Have you noticed that Bungie’s Destiny doesn’t seem quite right? Well, come in to video game design 101, and lets take a look at how Destiny doesn’t make the grade.
Hype is one of the most dangerous and destructive forces in the industry. In many ways, it’s important if a publisher wants to move copies of a game, but there is a dangerous balance involved. Too much hype will lead to a backlash so fierce that a game, series, and even developers themselves will get a massive amount of backlash. This happened to Final Fantasy XIII, it happened to Watch Dogs and it seems to be happening with Bungie’s latest science fiction behemoth, Destiny. But it’s not just hype that damages a game. There must be that other force that pulls gamers out of the experience enough to notice the problems. This, internet, is called shoddy game design. I respect Bungie for their work in the past, but Destiny is a game that is full of shoddy design, baffling choices, and an unbearably faint glimmer of light buried under ten tons of grey, boring crud. That’s the biggest problem with Destiny. It’s not a bad game, not even close. However, it almost seems like Bungie went out of its way to make every bad choice possible in order to make the game as tedious and unfun as possible. So, today, I want to look at the subject of game design and see why Destiny is a train wreck from that regard.
I want to start off with something basic. One of the goals of video games, especially multiplayer games that favour gameplay over narrative, is to make it easy and, I dare say, fun to get to different missions. Sidescrollers did this automatically. Multiplayer shooters have a simple click a mode followed by a wait in a lobby. Destiny gets bogged down with unnecessary menus that make moving between areas a huge chore. The default is your ship on a screen orbiting a planet. Okay. Let’s say you want to play a mission on the moon. First you drag your cursor, which acts like a mouse, meaning it isn’t instant despite this feature having no advantage, only acting to slow down the selection process. Anyway, you select ‘select destination’. This opens up a map of the solar system with different planet names on it.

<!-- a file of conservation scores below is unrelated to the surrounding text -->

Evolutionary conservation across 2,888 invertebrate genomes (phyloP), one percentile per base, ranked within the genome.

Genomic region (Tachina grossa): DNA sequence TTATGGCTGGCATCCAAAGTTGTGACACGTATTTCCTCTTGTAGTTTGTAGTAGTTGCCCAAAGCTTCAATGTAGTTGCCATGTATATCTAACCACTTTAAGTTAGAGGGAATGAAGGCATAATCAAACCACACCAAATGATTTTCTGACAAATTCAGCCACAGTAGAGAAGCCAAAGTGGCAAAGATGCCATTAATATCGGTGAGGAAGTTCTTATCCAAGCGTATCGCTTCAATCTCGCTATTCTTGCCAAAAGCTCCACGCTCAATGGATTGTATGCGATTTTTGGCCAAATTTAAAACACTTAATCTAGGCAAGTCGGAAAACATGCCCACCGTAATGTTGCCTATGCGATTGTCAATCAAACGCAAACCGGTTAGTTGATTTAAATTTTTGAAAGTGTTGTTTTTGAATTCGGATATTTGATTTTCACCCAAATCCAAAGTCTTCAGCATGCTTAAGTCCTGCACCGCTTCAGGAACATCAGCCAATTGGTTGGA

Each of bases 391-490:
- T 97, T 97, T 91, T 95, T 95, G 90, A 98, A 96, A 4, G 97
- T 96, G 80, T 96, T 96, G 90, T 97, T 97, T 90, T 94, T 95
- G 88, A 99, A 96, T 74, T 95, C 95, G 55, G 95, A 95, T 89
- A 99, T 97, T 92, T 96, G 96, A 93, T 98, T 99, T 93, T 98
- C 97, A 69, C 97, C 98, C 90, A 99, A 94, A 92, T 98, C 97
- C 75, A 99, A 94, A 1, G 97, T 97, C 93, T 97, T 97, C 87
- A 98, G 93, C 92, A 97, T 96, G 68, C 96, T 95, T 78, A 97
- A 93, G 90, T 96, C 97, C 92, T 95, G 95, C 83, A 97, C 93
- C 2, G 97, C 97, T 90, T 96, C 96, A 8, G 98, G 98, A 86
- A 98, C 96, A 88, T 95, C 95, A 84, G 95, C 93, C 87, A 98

Once again, you scroll over to the planet you want, in his case the moon, and click on it again. Then you have to select the particular mission on the moon, once again by scrolling over it. After selecting the mission, you are brought back to the orbiting spaceship screen with a countdown in place. Underneath the countdown is a prompt in case you want to cancel out. After the countdown is complete, you go to a lengthy loading screen before the mission finally loads.
Why is the simple process of selecting a mission such a chore? You don’t need that first screen. Trust me, nobody bought Destiny to watch their ship hover. You don’t need that last screen either. When you’ve selected your mission, you shouldn’t have to wait with a countdown asking you whether or not this was really the mission you wanted. That cancel button irks me. After the process of selecting a mission, I really don’t want to cancel, trust me. Things should be quick and easy. Menus are a necessary evil. Nobody wants to be stuck in them, so why make the process of navigating menus more difficult and time consuming? There is no immersion in the mission-selecting process, but the slow scrawl of the cursor seems to think it’s doing something special.
This has severe consequences to gameplay. Destiny is, in many ways, a loot and shoot game. A lot of it focuses on getting new pieces of equipment from missions, chests and multiplayer. However, when you get a powerful piece of equipment, it has to be identified like in Diablo II. Now, in that game you could carry identification scrolls or town portal back to town in a split second in order to unwrap your new gem. In this game, you have to go through the tedious mission selection process because the hub also counts as a mission. After getting to the hub, you have to find the vendor who will identify the item. Then he’ll identify it, but, to check it out you’ll have to go back to your inventory, instead of it being revealed to you on the vendor screen. And each item that you want identified takes a single click versus being able to identify all of them at once.